artificial intelligence – Health Care

artificial intelligence


Executives are bullish on the potential of artificial intelligence to improve healthcare. But they say adoption is not happening quickly enough due to a lack of workforce training, high costs, and privacy risks, according to a survey by audit, tax, and advisory services firm KPMG.

KPMG’s survey of healthcare leaders was part of a larger study of how executives across five industries view the future of AI in their sectors, and the steps they are taking to maximize its benefits and mitigate its challenges.

“The pace with which hospital systems have adopted AI and automation programs has dramatically increased since 2017. Virtually all major healthcare providers are moving ahead with pilots or programs in these areas. The medical literature is showing support of AI’s power as a tool to help clinicians,” Melissa Edwards, managing director, digital enablement, KPMG, said in the report.

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An overwhelming majority of healthcare respondents (89%) think AI is already creating efficiencies in their systems, and 91% believe it is increasing patient access to care.

Many of the AI-related services and solutions being advanced in healthcare today are largely in the clinical, patient-facing space.

“Basic forms of automation are proving to be the ‘gateway drug’ to advanced forms of AI—such as scanning documents to determine the urgency of a referral. Applying AI to make earlier diagnoses of critical illnesses is a key area,” Edwards said.

  • Nine out of 10 healthcare executives are confident that AI will improve the patient experience with the greatest impacts being found on diagnostics, electronic records management and incorporating robotics into tasks.
  • More than two-thirds of healthcare stakeholders (68%) are confident AI will eventually be effective in diagnosing patient illnesses and conditions, and close to half (47%) believe that diagnostics will have a significant impact soon—within the next two years.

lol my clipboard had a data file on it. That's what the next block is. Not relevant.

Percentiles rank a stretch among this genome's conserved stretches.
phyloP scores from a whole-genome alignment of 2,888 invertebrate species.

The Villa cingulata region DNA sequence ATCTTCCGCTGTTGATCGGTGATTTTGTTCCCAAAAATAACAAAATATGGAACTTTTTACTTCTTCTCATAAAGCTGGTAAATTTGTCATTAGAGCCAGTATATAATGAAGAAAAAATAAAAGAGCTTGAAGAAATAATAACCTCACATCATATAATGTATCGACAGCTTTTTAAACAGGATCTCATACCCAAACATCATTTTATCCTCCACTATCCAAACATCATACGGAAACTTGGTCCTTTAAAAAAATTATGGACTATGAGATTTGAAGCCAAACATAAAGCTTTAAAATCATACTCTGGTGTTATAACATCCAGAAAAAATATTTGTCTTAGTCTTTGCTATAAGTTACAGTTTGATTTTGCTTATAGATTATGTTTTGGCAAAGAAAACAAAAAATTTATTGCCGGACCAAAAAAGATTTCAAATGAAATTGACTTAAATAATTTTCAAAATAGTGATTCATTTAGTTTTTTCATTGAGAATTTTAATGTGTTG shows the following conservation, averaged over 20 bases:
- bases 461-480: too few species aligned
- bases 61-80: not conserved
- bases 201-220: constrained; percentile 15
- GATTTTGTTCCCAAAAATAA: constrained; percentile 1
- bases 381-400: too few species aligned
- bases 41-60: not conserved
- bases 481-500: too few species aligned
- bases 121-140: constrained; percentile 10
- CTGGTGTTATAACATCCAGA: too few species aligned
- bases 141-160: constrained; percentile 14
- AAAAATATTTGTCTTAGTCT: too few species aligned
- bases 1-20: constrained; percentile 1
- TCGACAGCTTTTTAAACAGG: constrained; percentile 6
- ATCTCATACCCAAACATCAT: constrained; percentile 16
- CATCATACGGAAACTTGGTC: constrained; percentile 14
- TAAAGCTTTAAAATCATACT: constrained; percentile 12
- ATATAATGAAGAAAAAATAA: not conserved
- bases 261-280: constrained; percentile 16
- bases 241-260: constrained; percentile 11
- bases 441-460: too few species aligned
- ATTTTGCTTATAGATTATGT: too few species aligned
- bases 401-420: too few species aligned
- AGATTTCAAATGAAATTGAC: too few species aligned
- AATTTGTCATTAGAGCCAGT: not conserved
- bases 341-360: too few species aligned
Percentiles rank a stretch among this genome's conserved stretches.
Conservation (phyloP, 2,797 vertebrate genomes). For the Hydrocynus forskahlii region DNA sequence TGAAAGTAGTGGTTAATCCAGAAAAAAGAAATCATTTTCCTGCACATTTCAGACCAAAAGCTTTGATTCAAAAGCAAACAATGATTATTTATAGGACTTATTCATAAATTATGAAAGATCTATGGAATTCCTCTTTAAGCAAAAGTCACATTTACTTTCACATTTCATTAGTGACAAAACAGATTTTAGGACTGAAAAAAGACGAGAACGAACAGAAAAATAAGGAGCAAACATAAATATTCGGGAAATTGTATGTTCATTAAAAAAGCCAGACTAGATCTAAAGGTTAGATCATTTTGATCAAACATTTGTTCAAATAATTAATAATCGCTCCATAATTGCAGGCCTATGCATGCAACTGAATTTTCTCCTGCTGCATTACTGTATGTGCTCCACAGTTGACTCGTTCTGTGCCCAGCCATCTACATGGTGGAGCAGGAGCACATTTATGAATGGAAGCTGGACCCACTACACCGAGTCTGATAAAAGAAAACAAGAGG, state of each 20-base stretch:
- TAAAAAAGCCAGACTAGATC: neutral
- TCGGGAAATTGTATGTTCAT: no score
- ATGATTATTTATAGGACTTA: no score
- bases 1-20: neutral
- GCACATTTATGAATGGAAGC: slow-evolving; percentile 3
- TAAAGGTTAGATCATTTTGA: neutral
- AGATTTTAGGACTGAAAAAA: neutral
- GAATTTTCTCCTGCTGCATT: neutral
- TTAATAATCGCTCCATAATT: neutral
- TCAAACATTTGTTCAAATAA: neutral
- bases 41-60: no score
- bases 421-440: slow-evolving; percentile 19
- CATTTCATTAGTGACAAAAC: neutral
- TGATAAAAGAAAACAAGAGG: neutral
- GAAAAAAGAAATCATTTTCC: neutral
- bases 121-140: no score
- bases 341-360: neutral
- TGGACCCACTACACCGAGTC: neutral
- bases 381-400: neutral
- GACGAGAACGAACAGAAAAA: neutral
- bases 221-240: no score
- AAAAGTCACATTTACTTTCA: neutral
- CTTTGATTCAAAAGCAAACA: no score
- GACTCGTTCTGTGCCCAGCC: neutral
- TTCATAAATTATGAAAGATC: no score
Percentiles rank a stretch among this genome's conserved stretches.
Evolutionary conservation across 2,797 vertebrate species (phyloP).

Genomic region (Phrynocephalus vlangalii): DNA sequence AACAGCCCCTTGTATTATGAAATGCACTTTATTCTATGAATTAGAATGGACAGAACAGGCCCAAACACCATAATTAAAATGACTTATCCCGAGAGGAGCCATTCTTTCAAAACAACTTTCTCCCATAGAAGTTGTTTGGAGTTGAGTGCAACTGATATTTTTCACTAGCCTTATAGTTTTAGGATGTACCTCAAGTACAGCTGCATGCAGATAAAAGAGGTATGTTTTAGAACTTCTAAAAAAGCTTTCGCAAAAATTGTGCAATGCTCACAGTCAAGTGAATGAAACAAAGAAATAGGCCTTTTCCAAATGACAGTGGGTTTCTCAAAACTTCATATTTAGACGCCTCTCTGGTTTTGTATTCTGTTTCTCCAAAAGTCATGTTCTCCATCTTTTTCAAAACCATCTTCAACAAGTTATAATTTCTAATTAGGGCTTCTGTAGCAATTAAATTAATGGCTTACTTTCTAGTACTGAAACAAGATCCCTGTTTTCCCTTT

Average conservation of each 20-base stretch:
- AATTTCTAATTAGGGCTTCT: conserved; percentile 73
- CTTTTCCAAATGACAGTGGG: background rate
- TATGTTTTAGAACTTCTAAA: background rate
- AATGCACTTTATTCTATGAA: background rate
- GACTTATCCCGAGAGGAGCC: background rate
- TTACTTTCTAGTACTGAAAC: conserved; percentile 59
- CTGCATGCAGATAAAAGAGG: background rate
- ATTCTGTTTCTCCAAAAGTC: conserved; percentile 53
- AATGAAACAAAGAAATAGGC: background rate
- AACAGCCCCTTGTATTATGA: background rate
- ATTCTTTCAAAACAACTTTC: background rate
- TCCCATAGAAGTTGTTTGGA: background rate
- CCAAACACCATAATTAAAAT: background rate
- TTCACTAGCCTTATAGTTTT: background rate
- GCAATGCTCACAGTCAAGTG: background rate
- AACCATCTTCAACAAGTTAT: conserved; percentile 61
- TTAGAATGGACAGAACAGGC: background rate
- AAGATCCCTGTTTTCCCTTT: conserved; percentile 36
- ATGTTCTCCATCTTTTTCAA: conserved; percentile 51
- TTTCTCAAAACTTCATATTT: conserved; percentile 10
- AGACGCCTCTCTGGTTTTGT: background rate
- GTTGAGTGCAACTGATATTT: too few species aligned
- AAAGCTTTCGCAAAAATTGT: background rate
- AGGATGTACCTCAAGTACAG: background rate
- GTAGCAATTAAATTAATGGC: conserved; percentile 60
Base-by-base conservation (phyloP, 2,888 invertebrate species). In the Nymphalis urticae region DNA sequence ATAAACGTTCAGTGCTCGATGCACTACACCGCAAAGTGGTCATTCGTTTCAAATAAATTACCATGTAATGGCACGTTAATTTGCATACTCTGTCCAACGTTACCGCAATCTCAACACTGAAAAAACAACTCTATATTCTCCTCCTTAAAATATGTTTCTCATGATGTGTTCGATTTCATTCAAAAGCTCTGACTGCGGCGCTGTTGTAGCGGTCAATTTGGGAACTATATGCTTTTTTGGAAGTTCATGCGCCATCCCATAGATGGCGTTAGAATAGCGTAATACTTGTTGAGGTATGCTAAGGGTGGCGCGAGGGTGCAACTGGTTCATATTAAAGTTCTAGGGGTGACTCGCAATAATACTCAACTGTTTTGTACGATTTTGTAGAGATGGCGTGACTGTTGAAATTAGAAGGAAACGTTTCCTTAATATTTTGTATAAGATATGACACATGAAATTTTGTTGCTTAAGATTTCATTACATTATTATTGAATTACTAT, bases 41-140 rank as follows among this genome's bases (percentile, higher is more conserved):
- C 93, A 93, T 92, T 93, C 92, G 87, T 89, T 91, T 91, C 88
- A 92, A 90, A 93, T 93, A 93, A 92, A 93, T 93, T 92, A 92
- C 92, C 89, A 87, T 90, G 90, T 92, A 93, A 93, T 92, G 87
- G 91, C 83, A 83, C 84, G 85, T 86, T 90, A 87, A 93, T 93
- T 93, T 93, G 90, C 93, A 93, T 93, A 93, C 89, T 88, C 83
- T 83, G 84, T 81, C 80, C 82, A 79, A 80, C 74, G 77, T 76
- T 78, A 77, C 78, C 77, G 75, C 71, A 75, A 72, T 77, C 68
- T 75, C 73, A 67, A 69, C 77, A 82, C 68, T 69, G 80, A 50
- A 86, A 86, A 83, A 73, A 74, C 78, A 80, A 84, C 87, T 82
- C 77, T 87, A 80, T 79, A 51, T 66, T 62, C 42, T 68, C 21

• Healthcare executives also anticipate gains in process automation, with 40% seeing X-rays and CT scans being handled robotically.

Recent findings indicate that function may be close to reality. Google Health reported that an AI model developed and deployed by its DeepMind subsidiary was more effective in screening patients for breast cancer than human doctors using recent X-rays only, despite having access to patients’ previous records.

But the pace of progress is too slow, according to one-third of executives, citing barriers such as a lack of workforce talent and the high cost of implementing AI tools.

To date, only 44% of healthcare insiders say their employees are prepared for AI adoption, which is substantially lower than some of the other industries surveyed. Less than half of healthcare organizations (47%) offer AI training courses to employees.

Just 67% of healthcare insiders say their employees support AI adoption, the lowest ranking of any industry, according to KPMG.

Many healthcare institutions lack a breadth of individuals who “speak” the language of AI, Edwards said.

“Comprehending the full range of AI technology, and how best to apply it in a healthcare setting, is a learned skill that grows out of pilots and tests. Building an AI-ready workforce requires a wholesale change in the approach to training and how to acquire talent. Having people who understand how AI can solve big, complex problems is critical,” she said.

Health systems have already made significant capital investments to meet electronic health records (EHR) requirements. To get AI off the ground requires even more of an investment, and, as a result, some health systems are slower to allocate full funding for AI.

More than half of executives (54%) believe that AI to date has actually increased rather than decreased the overall cost of healthcare. Decision-makers are struggling to determine where to place their AI best bets.

“The question is, ‘Where do I put my AI efforts to get the greatest gain for the business?’ Trying to assess what ROI will look like is a very relevant point as they embark on their AI journey,” Edwards said.

Healthcare executives also are concerned that AI could threaten the security and privacy of patient data. Relatedly, 86% say their organizations are taking care to protect patient privacy as it implements AI.

Wealth Health Organization (WHO) has developed a database to collect the latest scientific findings and knowledge on COVID-19. (Reuters image)